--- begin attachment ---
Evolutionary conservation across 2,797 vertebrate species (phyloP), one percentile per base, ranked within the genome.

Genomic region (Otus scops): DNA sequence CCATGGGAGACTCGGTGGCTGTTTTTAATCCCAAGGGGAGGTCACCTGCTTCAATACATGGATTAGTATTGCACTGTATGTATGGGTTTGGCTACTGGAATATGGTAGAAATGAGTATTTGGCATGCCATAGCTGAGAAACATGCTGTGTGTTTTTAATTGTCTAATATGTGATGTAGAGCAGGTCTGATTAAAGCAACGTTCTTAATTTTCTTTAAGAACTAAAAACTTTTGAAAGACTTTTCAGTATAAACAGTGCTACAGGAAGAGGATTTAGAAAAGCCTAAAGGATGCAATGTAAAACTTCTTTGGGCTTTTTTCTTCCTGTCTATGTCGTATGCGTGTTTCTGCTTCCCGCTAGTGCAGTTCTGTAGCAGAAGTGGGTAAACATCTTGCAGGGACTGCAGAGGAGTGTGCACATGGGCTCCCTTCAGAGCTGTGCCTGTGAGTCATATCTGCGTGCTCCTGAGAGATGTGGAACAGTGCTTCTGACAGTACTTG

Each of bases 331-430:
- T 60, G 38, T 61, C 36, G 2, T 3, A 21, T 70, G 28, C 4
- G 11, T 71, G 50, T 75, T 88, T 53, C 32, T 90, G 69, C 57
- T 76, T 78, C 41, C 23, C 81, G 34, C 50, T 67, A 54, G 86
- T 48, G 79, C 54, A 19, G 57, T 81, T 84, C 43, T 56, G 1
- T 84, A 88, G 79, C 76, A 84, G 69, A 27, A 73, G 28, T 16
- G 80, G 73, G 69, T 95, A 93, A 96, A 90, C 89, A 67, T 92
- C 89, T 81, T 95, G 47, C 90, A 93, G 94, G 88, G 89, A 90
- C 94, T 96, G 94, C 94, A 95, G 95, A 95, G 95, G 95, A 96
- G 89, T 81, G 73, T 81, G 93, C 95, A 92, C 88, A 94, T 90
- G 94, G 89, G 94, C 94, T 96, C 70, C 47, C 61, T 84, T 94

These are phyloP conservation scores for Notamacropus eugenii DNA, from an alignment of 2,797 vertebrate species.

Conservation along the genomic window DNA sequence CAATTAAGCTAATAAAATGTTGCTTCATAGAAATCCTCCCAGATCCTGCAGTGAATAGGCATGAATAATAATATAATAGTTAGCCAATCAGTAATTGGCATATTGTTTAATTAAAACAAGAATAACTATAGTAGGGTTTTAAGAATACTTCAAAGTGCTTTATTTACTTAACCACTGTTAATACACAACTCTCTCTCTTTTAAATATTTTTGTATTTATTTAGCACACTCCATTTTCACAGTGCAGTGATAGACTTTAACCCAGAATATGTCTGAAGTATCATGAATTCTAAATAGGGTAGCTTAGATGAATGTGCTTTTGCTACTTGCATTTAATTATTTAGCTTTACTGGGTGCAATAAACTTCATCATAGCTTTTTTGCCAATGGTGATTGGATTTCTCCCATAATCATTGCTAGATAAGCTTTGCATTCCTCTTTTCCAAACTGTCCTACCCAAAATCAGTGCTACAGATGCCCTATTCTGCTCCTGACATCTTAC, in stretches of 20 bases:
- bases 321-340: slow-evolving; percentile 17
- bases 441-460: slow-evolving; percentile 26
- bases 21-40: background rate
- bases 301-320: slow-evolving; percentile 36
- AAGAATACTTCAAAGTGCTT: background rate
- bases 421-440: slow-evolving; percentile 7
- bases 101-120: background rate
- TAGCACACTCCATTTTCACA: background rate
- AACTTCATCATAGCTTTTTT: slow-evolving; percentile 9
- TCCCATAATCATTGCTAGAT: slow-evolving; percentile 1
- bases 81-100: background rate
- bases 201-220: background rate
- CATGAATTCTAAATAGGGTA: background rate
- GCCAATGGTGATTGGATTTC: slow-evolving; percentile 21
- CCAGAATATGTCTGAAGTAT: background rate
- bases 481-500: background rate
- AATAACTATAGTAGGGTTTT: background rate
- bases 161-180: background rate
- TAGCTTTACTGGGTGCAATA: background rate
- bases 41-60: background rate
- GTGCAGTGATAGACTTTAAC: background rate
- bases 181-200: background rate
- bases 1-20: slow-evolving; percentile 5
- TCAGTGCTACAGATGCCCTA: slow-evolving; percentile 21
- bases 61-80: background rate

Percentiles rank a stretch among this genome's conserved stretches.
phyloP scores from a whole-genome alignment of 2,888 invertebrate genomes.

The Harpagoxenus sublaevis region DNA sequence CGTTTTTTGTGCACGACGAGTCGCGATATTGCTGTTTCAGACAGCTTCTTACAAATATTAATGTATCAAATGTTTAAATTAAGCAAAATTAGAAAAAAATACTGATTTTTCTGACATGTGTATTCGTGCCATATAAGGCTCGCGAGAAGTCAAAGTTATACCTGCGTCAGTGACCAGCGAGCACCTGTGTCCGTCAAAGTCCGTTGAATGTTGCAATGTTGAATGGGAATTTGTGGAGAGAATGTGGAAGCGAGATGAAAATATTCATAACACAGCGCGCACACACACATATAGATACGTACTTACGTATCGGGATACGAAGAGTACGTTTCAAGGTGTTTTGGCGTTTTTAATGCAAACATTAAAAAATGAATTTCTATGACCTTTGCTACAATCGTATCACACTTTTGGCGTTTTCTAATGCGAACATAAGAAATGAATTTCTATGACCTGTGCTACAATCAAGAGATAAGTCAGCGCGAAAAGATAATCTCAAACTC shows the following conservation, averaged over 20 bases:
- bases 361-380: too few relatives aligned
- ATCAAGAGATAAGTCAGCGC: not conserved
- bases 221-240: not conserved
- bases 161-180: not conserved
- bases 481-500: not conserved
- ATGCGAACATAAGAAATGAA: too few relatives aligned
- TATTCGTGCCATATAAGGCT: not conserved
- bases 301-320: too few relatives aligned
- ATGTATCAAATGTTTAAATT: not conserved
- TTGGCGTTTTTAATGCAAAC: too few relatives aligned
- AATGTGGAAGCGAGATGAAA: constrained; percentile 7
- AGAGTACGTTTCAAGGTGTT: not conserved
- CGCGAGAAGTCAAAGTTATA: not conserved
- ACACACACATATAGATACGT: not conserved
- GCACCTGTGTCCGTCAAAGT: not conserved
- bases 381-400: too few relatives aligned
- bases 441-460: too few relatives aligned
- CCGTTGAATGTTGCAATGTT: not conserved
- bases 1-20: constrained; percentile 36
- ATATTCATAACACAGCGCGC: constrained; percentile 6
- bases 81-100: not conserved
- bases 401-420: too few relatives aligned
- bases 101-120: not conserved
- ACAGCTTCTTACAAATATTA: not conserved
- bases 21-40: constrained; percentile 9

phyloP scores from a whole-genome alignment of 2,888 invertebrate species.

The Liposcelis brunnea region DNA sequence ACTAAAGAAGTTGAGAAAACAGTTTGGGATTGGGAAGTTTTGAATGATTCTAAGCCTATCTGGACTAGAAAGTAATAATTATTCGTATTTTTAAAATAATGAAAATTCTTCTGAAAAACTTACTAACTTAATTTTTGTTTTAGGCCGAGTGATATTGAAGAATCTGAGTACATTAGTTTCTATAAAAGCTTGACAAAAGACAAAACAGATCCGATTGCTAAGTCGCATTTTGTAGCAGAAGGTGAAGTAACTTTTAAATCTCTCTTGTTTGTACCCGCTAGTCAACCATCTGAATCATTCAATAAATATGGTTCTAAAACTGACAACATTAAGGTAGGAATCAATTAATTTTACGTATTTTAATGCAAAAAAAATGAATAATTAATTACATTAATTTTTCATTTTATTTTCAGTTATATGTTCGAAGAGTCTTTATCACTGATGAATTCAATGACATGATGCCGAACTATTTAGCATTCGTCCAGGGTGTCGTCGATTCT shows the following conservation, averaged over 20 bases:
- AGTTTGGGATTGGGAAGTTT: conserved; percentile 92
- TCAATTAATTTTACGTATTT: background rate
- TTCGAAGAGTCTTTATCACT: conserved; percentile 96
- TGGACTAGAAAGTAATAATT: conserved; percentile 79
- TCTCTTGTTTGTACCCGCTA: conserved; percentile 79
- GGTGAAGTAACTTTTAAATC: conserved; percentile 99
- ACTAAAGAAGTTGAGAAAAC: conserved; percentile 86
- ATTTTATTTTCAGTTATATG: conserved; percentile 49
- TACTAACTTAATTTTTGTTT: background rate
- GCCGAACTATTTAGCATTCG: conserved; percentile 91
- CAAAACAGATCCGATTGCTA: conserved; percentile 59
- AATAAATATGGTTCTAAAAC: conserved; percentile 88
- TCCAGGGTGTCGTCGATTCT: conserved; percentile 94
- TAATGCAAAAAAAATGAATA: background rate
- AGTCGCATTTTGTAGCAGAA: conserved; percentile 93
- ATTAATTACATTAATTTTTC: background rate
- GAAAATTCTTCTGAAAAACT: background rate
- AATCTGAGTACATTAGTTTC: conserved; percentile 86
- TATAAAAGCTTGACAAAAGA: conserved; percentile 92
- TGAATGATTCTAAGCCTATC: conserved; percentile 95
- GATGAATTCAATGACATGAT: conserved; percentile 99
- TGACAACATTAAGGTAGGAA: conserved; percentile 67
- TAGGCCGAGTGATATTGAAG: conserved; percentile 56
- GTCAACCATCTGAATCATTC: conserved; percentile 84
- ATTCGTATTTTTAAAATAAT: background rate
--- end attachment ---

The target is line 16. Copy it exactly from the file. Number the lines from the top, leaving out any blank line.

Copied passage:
- bases 321-340: slow-evolving; percentile 17